Pennsylvania recognizes a nonceremonial marriage where couples live together and present themselves as spouses to their families, friends, and community even though they do not possess a marriage license. Couples are engaged in these common-law marriages if they meet specific legal requirements.
Pennsylvania’s divorce and family law sets strict standards for a common-law marriage. Only common-law marriages that occurred in Pennsylvania before Jan. 1, 2005, are legally recognized. Any later common marriages are invalid. Valid common law marriages entered into in other states are also recognized.
Common law marriages entered before Jan. 1, 2005, had to meet these requirements for legal recognition:
- Spouses exchanged words of present intent to marry.
- Their decision to marry was consensual.
- The spouses presented themselves as spouses in public.
- The parties had the legal capacity to marry.
In 2017, the Pennsylvania Superior Court retroactively recognized same-sex common-law marriages entered before Jan. 1, 2005. Pennsylvania courts could not rely on provisions of Pennsylvania’s family law invalidated when the U.S. Supreme Court recognized same-sex marriages.
There are no cohabitation or residency requirements. Couples, however, may use consistent cohabitation to strengthen their claim of a common-law marriage.
Proving common-law marriage
Parties may have to prove a common-law marriage to obtain an inheritance, divorce from a common-law marriage or other benefits. They should present evidence that both spouses had the capacity to enter into the marriage and exchanged vows stating intent and their consent to marry. Couples may show:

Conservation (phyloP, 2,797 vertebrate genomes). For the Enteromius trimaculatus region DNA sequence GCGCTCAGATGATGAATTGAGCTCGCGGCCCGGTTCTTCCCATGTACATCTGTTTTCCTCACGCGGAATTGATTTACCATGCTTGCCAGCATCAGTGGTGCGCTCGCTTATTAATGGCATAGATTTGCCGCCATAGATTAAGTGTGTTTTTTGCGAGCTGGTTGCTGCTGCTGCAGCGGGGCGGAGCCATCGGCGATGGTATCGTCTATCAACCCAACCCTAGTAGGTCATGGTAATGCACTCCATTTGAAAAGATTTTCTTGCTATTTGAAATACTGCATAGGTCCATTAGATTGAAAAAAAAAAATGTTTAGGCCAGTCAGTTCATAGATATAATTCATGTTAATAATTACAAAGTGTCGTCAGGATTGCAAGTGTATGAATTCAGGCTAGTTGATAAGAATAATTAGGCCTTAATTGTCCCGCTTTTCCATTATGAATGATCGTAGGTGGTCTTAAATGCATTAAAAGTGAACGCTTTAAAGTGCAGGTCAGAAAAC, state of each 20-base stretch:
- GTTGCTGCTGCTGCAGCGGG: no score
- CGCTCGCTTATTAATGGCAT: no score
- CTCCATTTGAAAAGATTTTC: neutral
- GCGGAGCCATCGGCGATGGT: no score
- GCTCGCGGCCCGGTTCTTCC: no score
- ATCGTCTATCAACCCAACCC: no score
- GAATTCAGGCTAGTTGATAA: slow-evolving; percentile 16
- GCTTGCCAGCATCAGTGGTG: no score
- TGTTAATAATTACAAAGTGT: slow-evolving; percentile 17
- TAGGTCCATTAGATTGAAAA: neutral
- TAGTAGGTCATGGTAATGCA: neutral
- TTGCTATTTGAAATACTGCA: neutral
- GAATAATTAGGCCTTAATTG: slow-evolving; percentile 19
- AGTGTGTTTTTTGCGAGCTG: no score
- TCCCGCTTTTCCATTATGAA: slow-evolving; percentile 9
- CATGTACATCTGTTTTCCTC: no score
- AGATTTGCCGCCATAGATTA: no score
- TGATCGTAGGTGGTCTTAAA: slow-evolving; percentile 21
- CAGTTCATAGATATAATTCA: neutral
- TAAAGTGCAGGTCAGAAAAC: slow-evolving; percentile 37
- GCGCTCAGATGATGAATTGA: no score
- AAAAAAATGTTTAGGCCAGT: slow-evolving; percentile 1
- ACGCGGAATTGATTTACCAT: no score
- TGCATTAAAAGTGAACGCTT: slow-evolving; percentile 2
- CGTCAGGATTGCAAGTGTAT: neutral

- That they were 18 when they married.
- That they were not married to someone else when they married.
- Obtain testimony from friends, family, or community members that they referred to themselves as spouses.
Establishing a marriage after a spouse died may be more difficult. A court may presume there was a common-law marriage if the surviving spouse presents this evidence:
- They lived together consistently.
- Proof of jointly owned property, leases, or rental agreements.
- Joint credit applications, tax returns and bank accounts.
- Birth certificate naming both spouses as parent of a child.
- Testimony from friends, family, or community members that the couple referred to themselves and were considered spouses.
This presumption is denied, however, if there is no evidence that the couple did not expressly agree to live as spouses.
A divorce is legally required to dissolve a Pennsylvania common-law marriage. The party seeking a divorce bears the burden of proof.
Common law marriages have advantages including:
- Marriage stays valid and binding until divorce.
- Right to inheritance with valid will and proof.
- Eligibility for spouse’s pension, insurance, and Social Security benefits.
- Gift tax exemption.
- Spousal support and child custody rights.
- Mortgage interest deduction.
- Marital exemption for estate.
- Hospital visitation rights.
These marriages may have disadvantages:
- More burdensome to prove valid marriage, especially without legal documents.
- Common-law marriage divorces require more time and costs.
- Claiming an inheritance is more complicated, especially without a will.
- Person seeking benefit or relief bears burden of proving common-law marriage.
Attorneys can assist spouses with family issues. They can help assure that their rights are protected, and they can seek their legally entitled rights.